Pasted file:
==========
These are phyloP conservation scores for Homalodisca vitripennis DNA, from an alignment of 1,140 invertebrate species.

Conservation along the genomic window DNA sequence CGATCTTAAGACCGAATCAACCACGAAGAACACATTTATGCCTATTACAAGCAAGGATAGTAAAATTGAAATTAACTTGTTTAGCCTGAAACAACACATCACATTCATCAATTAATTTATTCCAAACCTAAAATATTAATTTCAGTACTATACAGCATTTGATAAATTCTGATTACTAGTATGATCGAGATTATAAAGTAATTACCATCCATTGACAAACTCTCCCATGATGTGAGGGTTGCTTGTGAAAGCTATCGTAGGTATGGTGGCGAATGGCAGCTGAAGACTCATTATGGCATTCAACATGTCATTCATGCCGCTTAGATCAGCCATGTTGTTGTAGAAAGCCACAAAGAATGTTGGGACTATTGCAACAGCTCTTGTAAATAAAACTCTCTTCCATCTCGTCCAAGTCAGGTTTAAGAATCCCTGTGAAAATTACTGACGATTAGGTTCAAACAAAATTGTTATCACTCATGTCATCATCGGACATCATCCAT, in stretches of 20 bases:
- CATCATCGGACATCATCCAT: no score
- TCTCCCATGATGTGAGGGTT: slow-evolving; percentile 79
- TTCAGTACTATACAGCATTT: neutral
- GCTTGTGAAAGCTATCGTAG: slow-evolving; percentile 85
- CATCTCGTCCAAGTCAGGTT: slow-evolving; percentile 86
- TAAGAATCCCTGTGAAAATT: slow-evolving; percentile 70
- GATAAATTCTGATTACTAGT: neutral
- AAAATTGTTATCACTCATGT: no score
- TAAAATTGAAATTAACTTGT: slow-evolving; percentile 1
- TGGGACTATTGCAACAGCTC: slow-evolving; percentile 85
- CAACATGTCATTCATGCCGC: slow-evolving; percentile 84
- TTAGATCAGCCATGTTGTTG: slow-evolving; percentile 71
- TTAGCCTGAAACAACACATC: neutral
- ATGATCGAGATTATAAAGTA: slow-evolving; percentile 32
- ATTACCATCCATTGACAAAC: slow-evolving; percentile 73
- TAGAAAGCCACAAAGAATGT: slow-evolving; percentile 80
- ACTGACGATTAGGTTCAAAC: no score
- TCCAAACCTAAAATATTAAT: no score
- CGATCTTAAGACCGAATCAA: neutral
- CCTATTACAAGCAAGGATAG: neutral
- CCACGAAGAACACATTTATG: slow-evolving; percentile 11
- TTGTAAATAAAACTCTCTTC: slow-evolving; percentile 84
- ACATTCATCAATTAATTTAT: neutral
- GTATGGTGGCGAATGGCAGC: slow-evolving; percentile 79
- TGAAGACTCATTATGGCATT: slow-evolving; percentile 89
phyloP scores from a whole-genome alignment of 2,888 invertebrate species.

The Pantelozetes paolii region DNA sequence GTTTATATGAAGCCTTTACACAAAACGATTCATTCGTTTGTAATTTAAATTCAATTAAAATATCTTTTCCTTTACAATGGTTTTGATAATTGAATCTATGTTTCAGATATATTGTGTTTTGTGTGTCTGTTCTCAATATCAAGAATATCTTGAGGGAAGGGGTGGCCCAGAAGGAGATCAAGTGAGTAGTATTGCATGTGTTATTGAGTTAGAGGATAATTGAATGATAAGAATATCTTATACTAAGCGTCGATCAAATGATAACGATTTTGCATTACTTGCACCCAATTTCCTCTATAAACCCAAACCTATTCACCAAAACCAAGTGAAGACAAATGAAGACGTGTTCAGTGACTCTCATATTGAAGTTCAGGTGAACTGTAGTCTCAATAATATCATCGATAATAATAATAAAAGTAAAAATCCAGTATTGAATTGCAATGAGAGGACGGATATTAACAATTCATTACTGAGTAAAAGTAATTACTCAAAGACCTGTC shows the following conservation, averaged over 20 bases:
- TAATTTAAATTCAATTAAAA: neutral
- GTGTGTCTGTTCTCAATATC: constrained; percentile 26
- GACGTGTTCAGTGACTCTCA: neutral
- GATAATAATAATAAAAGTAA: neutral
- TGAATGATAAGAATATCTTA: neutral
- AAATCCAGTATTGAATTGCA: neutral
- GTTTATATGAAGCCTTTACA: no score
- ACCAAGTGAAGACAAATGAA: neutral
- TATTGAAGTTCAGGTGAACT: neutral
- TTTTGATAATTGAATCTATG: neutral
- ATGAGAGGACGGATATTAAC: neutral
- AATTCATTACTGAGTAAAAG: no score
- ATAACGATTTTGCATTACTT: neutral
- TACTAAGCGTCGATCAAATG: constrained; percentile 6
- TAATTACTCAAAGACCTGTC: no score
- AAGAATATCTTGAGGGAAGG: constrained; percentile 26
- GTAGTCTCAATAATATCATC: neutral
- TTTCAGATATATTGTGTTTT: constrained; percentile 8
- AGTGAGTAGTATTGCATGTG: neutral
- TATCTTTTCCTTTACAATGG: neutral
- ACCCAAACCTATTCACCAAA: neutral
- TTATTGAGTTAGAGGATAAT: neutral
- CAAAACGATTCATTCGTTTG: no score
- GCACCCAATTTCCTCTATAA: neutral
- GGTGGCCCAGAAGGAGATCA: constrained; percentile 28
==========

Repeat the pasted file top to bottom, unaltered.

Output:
These are phyloP conservation scores for Homalodisca vitripennis DNA, from an alignment of 1,140 invertebrate species.

Conservation along the genomic window DNA sequence CGATCTTAAGACCGAATCAACCACGAAGAACACATTTATGCCTATTACAAGCAAGGATAGTAAAATTGAAATTAACTTGTTTAGCCTGAAACAACACATCACATTCATCAATTAATTTATTCCAAACCTAAAATATTAATTTCAGTACTATACAGCATTTGATAAATTCTGATTACTAGTATGATCGAGATTATAAAGTAATTACCATCCATTGACAAACTCTCCCATGATGTGAGGGTTGCTTGTGAAAGCTATCGTAGGTATGGTGGCGAATGGCAGCTGAAGACTCATTATGGCATTCAACATGTCATTCATGCCGCTTAGATCAGCCATGTTGTTGTAGAAAGCCACAAAGAATGTTGGGACTATTGCAACAGCTCTTGTAAATAAAACTCTCTTCCATCTCGTCCAAGTCAGGTTTAAGAATCCCTGTGAAAATTACTGACGATTAGGTTCAAACAAAATTGTTATCACTCATGTCATCATCGGACATCATCCAT, in stretches of 20 bases:
- CATCATCGGACATCATCCAT: no score
- TCTCCCATGATGTGAGGGTT: slow-evolving; percentile 79
- TTCAGTACTATACAGCATTT: neutral
- GCTTGTGAAAGCTATCGTAG: slow-evolving; percentile 85
- CATCTCGTCCAAGTCAGGTT: slow-evolving; percentile 86
- TAAGAATCCCTGTGAAAATT: slow-evolving; percentile 70
- GATAAATTCTGATTACTAGT: neutral
- AAAATTGTTATCACTCATGT: no score
- TAAAATTGAAATTAACTTGT: slow-evolving; percentile 1
- TGGGACTATTGCAACAGCTC: slow-evolving; percentile 85
- CAACATGTCATTCATGCCGC: slow-evolving; percentile 84
- TTAGATCAGCCATGTTGTTG: slow-evolving; percentile 71
- TTAGCCTGAAACAACACATC: neutral
- ATGATCGAGATTATAAAGTA: slow-evolving; percentile 32
- ATTACCATCCATTGACAAAC: slow-evolving; percentile 73
- TAGAAAGCCACAAAGAATGT: slow-evolving; percentile 80
- ACTGACGATTAGGTTCAAAC: no score
- TCCAAACCTAAAATATTAAT: no score
- CGATCTTAAGACCGAATCAA: neutral
- CCTATTACAAGCAAGGATAG: neutral
- CCACGAAGAACACATTTATG: slow-evolving; percentile 11
- TTGTAAATAAAACTCTCTTC: slow-evolving; percentile 84
- ACATTCATCAATTAATTTAT: neutral
- GTATGGTGGCGAATGGCAGC: slow-evolving; percentile 79
- TGAAGACTCATTATGGCATT: slow-evolving; percentile 89
phyloP scores from a whole-genome alignment of 2,888 invertebrate species.

The Pantelozetes paolii region DNA sequence GTTTATATGAAGCCTTTACACAAAACGATTCATTCGTTTGTAATTTAAATTCAATTAAAATATCTTTTCCTTTACAATGGTTTTGATAATTGAATCTATGTTTCAGATATATTGTGTTTTGTGTGTCTGTTCTCAATATCAAGAATATCTTGAGGGAAGGGGTGGCCCAGAAGGAGATCAAGTGAGTAGTATTGCATGTGTTATTGAGTTAGAGGATAATTGAATGATAAGAATATCTTATACTAAGCGTCGATCAAATGATAACGATTTTGCATTACTTGCACCCAATTTCCTCTATAAACCCAAACCTATTCACCAAAACCAAGTGAAGACAAATGAAGACGTGTTCAGTGACTCTCATATTGAAGTTCAGGTGAACTGTAGTCTCAATAATATCATCGATAATAATAATAAAAGTAAAAATCCAGTATTGAATTGCAATGAGAGGACGGATATTAACAATTCATTACTGAGTAAAAGTAATTACTCAAAGACCTGTC shows the following conservation, averaged over 20 bases:
- TAATTTAAATTCAATTAAAA: neutral
- GTGTGTCTGTTCTCAATATC: constrained; percentile 26
- GACGTGTTCAGTGACTCTCA: neutral
- GATAATAATAATAAAAGTAA: neutral
- TGAATGATAAGAATATCTTA: neutral
- AAATCCAGTATTGAATTGCA: neutral
- GTTTATATGAAGCCTTTACA: no score
- ACCAAGTGAAGACAAATGAA: neutral
- TATTGAAGTTCAGGTGAACT: neutral
- TTTTGATAATTGAATCTATG: neutral
- ATGAGAGGACGGATATTAAC: neutral
- AATTCATTACTGAGTAAAAG: no score
- ATAACGATTTTGCATTACTT: neutral
- TACTAAGCGTCGATCAAATG: constrained; percentile 6
- TAATTACTCAAAGACCTGTC: no score
- AAGAATATCTTGAGGGAAGG: constrained; percentile 26
- GTAGTCTCAATAATATCATC: neutral
- TTTCAGATATATTGTGTTTT: constrained; percentile 8
- AGTGAGTAGTATTGCATGTG: neutral
- TATCTTTTCCTTTACAATGG: neutral
- ACCCAAACCTATTCACCAAA: neutral
- TTATTGAGTTAGAGGATAAT: neutral
- CAAAACGATTCATTCGTTTG: no score
- GCACCCAATTTCCTCTATAA: neutral
- GGTGGCCCAGAAGGAGATCA: constrained; percentile 28